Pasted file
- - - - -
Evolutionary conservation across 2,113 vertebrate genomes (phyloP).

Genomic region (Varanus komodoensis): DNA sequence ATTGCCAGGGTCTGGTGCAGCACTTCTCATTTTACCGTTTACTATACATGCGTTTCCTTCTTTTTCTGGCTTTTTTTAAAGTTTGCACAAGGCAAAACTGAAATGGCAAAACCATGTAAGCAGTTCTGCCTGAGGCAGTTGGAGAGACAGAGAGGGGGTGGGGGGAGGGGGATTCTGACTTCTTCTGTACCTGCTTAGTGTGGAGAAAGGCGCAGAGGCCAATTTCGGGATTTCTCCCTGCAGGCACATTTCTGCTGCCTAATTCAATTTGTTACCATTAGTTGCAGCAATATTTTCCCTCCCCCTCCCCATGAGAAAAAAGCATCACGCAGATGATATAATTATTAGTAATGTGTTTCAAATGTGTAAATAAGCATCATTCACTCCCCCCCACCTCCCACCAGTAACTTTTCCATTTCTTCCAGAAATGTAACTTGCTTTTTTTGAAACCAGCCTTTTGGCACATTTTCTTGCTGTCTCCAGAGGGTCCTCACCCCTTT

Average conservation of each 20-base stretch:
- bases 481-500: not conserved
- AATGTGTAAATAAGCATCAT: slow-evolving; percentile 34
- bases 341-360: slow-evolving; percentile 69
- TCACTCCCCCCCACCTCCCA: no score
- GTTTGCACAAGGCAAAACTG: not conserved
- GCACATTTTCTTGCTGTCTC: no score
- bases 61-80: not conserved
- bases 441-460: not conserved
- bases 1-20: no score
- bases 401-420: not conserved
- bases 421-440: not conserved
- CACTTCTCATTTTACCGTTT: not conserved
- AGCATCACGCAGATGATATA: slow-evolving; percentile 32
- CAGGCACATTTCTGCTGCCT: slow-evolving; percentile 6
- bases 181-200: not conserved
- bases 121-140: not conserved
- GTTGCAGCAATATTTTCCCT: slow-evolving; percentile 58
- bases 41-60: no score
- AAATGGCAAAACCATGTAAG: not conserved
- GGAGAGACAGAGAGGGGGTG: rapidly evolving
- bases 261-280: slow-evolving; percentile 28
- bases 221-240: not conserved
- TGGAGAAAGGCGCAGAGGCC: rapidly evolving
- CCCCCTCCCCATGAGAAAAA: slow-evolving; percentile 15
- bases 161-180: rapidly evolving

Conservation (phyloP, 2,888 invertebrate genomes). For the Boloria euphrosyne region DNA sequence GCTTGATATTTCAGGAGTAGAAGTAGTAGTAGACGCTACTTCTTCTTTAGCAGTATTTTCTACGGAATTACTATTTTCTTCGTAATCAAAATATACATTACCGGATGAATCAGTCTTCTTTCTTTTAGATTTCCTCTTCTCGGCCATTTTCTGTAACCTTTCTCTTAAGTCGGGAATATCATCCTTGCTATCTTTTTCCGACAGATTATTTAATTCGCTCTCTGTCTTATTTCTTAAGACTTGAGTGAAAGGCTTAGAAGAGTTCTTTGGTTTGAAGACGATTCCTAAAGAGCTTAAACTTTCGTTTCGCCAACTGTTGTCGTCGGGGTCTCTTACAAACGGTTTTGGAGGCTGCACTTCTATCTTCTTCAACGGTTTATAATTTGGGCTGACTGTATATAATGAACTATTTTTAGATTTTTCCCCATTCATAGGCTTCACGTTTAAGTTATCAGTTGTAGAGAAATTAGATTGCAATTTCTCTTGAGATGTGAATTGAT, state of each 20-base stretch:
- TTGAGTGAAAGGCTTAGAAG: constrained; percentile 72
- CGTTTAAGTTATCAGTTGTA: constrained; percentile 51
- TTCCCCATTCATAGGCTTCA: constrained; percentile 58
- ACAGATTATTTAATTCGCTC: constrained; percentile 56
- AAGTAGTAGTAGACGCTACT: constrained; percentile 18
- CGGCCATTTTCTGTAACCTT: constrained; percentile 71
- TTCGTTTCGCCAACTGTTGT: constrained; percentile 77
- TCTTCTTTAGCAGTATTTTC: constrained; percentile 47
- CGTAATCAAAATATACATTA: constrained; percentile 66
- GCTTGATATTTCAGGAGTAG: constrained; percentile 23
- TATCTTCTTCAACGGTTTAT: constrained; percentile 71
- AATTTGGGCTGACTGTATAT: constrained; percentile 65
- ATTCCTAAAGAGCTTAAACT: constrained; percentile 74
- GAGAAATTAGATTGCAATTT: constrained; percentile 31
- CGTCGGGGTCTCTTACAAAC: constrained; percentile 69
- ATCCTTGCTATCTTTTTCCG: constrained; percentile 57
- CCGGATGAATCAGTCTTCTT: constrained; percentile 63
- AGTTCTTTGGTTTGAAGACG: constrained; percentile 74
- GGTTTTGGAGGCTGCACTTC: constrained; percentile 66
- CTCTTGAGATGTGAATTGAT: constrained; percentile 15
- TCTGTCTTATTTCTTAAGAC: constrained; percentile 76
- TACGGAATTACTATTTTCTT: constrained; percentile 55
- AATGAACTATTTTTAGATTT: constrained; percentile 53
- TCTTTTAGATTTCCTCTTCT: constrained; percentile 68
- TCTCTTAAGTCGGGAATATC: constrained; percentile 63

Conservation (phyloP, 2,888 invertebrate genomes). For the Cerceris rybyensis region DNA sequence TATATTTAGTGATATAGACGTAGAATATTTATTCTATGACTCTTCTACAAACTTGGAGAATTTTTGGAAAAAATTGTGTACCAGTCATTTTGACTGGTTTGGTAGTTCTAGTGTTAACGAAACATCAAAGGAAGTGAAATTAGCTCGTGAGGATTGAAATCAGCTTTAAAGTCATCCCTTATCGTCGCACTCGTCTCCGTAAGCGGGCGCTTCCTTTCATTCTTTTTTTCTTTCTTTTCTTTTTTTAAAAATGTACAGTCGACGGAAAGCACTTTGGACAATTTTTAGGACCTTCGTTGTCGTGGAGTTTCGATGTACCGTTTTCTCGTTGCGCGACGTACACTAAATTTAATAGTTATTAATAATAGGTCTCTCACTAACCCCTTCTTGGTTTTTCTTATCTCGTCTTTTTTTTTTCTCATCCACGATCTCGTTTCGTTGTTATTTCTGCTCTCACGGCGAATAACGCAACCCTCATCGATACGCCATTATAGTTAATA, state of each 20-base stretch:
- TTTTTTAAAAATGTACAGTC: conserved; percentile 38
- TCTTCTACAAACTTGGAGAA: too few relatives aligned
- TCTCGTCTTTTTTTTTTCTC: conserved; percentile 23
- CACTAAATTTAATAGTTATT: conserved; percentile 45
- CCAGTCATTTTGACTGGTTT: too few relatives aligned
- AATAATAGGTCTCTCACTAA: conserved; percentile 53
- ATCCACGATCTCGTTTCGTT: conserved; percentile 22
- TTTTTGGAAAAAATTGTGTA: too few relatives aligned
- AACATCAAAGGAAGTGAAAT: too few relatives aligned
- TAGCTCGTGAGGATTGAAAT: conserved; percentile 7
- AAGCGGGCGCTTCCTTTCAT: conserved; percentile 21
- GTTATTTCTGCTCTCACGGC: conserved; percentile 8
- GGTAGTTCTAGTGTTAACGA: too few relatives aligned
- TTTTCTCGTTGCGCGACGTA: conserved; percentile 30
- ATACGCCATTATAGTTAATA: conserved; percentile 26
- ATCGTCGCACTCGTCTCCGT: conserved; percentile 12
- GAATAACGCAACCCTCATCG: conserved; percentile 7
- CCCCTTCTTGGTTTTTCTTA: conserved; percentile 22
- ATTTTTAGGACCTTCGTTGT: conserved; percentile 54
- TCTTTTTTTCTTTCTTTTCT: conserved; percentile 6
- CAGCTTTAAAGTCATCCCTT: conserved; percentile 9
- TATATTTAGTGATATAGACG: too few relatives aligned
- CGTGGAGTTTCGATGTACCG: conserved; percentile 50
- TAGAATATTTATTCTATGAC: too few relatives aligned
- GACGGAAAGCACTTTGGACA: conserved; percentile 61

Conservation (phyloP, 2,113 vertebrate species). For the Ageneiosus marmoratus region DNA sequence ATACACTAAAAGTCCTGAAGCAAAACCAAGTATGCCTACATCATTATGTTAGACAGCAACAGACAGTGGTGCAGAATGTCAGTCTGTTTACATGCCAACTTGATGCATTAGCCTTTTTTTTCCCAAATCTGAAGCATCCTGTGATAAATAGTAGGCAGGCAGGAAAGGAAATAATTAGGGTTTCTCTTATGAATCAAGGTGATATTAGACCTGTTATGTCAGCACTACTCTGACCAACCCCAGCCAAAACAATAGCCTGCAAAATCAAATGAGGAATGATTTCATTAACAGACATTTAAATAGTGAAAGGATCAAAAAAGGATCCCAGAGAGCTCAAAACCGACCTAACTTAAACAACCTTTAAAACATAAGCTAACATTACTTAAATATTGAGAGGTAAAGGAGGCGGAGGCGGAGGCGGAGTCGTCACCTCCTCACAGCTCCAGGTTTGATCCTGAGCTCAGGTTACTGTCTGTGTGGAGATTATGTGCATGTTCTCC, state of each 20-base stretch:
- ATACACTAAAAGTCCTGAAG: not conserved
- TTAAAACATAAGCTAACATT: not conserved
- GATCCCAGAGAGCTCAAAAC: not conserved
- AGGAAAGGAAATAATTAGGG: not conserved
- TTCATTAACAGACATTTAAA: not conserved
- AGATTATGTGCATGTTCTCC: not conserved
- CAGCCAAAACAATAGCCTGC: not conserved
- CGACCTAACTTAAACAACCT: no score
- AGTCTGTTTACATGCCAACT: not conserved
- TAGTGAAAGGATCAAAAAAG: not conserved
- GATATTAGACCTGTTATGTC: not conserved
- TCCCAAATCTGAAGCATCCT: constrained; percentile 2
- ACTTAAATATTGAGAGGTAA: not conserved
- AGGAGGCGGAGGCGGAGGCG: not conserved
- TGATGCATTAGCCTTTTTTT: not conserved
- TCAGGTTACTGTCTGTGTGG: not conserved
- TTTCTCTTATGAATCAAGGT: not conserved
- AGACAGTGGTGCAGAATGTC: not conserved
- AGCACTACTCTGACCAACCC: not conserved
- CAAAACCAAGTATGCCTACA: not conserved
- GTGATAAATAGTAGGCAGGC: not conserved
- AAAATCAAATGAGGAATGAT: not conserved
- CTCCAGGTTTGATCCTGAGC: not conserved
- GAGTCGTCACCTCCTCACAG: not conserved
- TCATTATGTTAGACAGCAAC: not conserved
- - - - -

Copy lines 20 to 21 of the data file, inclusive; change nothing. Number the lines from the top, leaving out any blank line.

- GTTGCAGCAATATTTTCCCT: slow-evolving; percentile 58
- bases 41-60: no score